Micro bangs are the standout element of Maren's look, which Gattabrusi says was directly inspired by actor Lauren Roselli as Stacy Hubka in the 1991 psychological horror film "The Silence of the Lambs." "Luca [Guadagnino] was really in love with the little bangs," he says. Like Chalamet, Russell was more than willing to undergo a transformation for her character and even let Gattabrusi cut her hair the first day they met to discuss her look.
At the beginning of the film, Russell's hair is pulled back into a braid or bun, with her natural texture coming through later. "She starts this journey of freedom, and step by step, the hair becomes freer and more natural, more frizzy, more curly," Gattabrusi says, adding that the rain, dust, and other environmental elements of the Midwestern shooting locations sometimes helped enhance this effect.
"Sometimes I let the weather work with me, and sometimes I contrast the weather," he says. "We shot a lot at night, and the nights were very damp. I stayed very close to her without interrupting her concentration and found the right moments to [adjust her hair] scene to scene."
How Chloë Sevigny's Buzzed Hair Helped Bring Her Character to Life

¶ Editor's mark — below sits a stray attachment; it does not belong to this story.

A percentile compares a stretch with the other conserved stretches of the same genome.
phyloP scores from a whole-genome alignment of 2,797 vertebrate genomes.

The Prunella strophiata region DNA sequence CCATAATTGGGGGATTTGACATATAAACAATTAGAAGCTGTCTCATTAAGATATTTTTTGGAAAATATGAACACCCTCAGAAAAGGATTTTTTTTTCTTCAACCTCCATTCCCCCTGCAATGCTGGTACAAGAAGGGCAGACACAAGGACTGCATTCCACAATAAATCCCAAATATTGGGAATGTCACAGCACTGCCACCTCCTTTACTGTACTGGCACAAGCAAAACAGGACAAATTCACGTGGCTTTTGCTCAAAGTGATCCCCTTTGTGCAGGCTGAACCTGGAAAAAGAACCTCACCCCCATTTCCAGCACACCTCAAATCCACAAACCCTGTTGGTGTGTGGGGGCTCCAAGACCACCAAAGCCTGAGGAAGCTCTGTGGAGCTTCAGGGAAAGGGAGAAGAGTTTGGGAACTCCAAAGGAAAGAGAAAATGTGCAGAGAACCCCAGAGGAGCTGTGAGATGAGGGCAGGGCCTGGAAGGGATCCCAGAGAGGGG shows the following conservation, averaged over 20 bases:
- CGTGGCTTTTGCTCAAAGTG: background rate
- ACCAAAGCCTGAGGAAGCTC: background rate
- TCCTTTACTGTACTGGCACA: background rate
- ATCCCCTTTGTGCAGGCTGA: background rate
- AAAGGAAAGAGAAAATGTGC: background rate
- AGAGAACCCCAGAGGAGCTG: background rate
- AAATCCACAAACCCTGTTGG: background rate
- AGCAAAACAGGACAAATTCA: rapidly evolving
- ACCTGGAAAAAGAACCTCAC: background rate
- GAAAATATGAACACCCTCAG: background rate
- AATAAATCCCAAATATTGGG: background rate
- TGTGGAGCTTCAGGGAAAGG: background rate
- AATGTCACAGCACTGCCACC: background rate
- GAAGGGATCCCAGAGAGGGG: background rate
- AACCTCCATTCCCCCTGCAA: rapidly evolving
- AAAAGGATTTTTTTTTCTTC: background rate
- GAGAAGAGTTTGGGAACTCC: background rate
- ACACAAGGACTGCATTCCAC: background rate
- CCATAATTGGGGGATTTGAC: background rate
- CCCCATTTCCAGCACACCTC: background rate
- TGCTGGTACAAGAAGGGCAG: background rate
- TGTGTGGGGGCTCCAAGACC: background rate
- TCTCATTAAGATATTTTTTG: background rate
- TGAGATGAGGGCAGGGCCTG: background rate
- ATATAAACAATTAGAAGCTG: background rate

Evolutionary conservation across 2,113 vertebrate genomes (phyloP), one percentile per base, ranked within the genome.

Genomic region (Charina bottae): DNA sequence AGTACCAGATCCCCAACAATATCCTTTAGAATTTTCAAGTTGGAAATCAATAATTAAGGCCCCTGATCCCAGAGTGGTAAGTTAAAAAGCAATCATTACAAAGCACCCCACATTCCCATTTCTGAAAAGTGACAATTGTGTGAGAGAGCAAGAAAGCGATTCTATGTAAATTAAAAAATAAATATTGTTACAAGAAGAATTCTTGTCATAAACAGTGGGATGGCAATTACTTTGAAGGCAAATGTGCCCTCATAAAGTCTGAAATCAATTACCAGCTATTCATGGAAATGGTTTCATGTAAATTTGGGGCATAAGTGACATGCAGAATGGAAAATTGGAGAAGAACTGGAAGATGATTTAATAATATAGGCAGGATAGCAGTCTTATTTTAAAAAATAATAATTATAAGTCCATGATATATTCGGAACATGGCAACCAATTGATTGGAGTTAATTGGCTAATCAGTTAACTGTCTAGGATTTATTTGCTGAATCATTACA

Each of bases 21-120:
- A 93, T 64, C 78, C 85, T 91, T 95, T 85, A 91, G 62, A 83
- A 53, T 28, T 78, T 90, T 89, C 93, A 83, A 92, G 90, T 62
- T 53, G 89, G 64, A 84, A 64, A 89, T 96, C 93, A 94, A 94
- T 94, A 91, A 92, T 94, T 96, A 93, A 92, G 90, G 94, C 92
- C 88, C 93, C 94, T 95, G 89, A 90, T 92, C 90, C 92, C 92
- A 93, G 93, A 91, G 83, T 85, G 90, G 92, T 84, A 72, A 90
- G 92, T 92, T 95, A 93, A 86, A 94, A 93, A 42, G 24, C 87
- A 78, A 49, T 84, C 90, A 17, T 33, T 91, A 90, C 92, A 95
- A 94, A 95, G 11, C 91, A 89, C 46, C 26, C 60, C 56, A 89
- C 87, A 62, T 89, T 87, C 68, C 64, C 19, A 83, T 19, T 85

Sevigny's character of Janelle Yearly (Maren's mother) isn't given a ton of screen time, but she still makes quite an impact. An "eater" herself who has been institutionalized, Janelle helps Maren understand her own tendencies and piece together her past. Gattabrusi says making Sevigny look downtrodden was a challenge in itself, given her natural beauty. To give her a jarring transformation, he created a wig that made it look like her hair had been buzzed off.
"I had this short wig, and I sewed it into her hair," Gattabrusi says. "The first time that I put her in it, she was a little bit shocked. [The hair] is a very strong instrument to change the identity or personality. She took her time to feel the character. And Luca was excited about the result. Chlöe was excited because she felt it was a big help [for developing her character]. It was only a couple of scenes, but it was very important that she was looking like the right character with the right hair."